If you use MS Word, you know that red lines under text indicate spelling errors and green lines point out grammar errors.
Soon, you’ll start seeing purple lines.
They are highlighting “potentially offensive words and phrases” to help you write more inclusively by suggesting alternatives that are less likely to offend.
I’m curious how the word “they” will fare. It seems like one way or the other, you’ll either see green or purple.
If you would prefer to turn this new “feature” off, the settings are found under the “Inclusiveness” section of the “Grammar & Refinements” options.
Do so at your own risk. 😐
I wonder if MS Word would have “purpled” anything in this post…
For a printable PDF version, CLICK HERE
Sometimes the smallest computer tip escapes me because I’ve known and used it for so long, but today, I helped someone create a Table of Contents for a document and when I turned on Show/Hide paragraph marks, check out what I saw on the page my client had reserved for the TOC:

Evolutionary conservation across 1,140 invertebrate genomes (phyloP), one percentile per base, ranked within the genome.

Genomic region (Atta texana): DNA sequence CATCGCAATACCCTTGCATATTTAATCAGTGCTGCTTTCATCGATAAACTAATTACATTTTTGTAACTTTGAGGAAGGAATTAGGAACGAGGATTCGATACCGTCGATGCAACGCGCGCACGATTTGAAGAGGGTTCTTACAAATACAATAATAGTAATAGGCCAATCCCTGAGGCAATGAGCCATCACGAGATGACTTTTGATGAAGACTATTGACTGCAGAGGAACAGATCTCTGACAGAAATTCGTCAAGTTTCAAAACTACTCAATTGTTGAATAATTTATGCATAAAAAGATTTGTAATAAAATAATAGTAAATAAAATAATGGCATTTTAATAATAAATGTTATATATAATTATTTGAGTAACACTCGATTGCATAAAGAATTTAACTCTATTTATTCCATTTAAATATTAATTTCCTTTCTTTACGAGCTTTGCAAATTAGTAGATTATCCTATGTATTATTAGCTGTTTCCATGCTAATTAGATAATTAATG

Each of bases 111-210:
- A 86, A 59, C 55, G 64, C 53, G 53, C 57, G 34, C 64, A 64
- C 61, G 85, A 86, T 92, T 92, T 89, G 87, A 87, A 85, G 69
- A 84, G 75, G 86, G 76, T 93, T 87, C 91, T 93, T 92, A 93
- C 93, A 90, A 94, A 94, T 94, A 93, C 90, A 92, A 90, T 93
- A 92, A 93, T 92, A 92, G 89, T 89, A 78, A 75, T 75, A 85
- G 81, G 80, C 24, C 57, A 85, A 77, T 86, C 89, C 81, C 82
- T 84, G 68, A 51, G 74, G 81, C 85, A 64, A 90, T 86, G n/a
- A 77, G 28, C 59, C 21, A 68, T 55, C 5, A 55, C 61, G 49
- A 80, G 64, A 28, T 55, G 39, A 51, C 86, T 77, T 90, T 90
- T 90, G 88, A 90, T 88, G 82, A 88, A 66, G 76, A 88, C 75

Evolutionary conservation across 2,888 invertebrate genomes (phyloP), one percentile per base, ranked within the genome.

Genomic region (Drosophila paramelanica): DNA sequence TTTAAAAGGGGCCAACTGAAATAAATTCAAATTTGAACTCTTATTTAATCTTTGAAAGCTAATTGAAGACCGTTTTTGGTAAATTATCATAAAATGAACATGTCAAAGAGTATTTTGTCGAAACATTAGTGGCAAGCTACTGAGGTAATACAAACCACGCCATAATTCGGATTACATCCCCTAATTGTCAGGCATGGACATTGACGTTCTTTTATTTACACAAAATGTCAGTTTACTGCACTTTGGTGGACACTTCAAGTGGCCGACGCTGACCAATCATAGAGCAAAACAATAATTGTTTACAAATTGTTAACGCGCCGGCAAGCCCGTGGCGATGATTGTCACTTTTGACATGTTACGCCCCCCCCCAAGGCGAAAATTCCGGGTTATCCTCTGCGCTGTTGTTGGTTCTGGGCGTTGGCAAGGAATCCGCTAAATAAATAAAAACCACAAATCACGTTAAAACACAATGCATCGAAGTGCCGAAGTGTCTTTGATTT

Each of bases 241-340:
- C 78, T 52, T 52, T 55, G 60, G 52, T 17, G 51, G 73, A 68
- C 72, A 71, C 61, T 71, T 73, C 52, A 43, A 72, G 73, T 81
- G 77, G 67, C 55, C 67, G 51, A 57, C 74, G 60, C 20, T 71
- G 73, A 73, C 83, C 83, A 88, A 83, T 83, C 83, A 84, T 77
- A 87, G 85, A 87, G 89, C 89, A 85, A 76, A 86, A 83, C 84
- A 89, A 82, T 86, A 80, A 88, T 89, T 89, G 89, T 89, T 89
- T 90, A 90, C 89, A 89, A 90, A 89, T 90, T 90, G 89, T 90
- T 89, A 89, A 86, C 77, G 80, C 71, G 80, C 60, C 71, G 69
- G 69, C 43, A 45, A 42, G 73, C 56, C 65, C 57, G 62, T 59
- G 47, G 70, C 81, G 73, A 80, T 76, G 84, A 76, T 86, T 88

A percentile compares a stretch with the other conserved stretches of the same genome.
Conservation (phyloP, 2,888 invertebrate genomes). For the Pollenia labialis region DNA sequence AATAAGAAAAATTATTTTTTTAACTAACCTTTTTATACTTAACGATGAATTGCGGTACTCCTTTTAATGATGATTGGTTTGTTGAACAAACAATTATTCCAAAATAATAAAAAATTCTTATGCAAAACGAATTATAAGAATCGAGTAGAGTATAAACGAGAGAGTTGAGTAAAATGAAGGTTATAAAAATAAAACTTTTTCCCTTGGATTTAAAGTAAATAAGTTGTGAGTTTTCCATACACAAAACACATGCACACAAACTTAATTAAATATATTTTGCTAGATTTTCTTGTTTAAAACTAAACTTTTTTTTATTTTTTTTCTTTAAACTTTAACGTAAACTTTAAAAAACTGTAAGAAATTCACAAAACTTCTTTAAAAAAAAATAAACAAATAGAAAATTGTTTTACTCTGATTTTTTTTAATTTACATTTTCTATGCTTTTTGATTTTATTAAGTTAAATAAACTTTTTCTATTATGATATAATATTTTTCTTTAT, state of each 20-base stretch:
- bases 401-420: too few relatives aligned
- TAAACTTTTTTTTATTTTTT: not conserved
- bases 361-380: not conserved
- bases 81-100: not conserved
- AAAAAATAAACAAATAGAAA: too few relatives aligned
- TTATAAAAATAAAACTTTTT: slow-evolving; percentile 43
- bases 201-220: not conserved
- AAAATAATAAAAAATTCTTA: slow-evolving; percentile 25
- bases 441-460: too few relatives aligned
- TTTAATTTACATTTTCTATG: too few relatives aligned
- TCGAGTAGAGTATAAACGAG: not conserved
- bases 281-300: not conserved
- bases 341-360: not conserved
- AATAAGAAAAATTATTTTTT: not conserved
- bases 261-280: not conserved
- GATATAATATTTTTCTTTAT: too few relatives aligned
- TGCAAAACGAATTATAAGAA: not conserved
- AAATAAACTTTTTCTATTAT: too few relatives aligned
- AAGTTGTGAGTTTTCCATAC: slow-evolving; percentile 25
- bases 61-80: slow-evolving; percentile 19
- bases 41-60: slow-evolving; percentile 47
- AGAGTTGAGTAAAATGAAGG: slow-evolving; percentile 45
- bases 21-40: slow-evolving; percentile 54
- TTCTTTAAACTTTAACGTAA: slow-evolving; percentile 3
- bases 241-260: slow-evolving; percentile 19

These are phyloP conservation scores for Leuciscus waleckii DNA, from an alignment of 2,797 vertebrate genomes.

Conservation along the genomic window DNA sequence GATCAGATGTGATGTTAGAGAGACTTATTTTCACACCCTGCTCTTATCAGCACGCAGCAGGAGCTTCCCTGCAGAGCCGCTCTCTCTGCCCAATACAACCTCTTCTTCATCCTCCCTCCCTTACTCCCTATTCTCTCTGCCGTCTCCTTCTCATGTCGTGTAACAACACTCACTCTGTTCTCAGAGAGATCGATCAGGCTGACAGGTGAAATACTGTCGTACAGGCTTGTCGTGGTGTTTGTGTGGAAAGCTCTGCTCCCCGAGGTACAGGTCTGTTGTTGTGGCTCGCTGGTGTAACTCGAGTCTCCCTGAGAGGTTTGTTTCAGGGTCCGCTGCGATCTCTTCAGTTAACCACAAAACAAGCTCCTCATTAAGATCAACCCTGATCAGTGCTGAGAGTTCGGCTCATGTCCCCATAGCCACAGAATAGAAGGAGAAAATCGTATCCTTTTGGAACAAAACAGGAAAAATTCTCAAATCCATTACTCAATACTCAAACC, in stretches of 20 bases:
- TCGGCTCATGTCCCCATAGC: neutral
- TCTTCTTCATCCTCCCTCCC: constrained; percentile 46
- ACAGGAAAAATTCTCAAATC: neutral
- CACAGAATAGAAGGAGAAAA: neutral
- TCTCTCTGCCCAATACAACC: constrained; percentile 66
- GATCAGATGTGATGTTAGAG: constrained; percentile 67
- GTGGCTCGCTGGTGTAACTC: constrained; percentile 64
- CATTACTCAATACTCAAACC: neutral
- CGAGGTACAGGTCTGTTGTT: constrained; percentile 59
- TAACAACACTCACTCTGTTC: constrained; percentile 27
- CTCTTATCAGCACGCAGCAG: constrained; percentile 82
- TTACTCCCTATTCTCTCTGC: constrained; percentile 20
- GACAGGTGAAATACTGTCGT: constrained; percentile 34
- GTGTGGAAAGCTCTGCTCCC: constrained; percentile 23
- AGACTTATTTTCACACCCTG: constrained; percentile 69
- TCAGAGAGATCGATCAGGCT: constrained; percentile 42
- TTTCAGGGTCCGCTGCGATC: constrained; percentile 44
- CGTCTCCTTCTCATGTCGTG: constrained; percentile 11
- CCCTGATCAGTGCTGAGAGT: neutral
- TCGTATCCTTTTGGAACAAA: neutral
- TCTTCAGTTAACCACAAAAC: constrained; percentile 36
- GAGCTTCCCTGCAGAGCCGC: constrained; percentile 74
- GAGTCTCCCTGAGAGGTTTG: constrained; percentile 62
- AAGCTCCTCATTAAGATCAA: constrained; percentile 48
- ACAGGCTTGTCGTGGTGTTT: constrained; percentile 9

I didn’t count the hard returns, but suffice it to say this is NOT the best way to get a new page. In this particular situation, as soon as the Table of Contents is generated and fills the page, ALL those hard returns will have to be deleted.
In the broader scope of document editing, anytime someone presses the Enter key multiple times to get to the next page, all those extra hard returns will have to be deleted when the document is edited and pagination changes. When this method of getting to a new page is used multiple times throughout a document, editing can easily turn into a circular game of adding and deleting hard returns every time text is added or removed.
Instead of pressing the Enter key over and over and over and OVER again, try pressing the keyboard shortcut “CTRL+Enter” to insert a page break at the location of your cursor.
With the paragraph marks shown, it looks like this:
I’ll address all the unnecessary spaces and tabs after the word ARTICLES in another post.
Historically, I’ve created faux letterhead to be used when letters were to be sent via fax. More recently, they are used for letters to be sent as PDF attachments via email.
The reasoning behind this is to save money on pre-printed stationary letterhead. Economically, there’s no reason to print a letter on this expensive paper when the recipient will never actually touch it.